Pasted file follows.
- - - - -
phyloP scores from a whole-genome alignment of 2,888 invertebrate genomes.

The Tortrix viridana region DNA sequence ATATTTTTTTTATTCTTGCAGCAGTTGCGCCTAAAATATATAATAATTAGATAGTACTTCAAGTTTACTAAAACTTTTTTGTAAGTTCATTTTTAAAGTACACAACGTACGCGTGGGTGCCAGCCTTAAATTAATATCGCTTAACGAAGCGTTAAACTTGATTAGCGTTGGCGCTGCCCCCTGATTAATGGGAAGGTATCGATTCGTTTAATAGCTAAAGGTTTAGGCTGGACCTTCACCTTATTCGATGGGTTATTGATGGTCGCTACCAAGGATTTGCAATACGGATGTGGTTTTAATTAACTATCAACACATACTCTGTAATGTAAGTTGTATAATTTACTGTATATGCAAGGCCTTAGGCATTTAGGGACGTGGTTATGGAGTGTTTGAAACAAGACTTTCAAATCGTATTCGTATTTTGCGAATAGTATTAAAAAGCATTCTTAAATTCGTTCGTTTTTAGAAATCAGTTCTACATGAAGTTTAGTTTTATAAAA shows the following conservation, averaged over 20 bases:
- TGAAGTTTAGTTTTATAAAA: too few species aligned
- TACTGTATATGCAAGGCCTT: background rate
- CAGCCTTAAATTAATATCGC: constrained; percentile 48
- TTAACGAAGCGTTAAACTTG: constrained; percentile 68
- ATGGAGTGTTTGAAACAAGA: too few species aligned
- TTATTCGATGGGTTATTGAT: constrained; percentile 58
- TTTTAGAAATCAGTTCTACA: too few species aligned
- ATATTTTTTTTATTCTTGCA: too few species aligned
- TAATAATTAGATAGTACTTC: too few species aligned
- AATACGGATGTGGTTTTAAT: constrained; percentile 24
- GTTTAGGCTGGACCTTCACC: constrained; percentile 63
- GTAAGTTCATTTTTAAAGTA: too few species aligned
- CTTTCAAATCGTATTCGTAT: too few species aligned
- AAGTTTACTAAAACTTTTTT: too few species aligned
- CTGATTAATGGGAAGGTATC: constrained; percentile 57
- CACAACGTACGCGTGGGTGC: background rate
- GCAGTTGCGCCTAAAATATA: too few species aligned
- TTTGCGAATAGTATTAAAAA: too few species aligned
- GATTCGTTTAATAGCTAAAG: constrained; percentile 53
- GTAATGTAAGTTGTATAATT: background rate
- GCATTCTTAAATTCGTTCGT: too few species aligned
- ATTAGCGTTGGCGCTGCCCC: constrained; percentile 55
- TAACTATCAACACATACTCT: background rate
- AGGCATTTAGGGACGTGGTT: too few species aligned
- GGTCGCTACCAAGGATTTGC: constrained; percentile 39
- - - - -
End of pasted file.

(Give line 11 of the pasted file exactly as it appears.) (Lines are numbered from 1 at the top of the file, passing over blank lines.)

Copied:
- TAATAATTAGATAGTACTTC: too few species aligned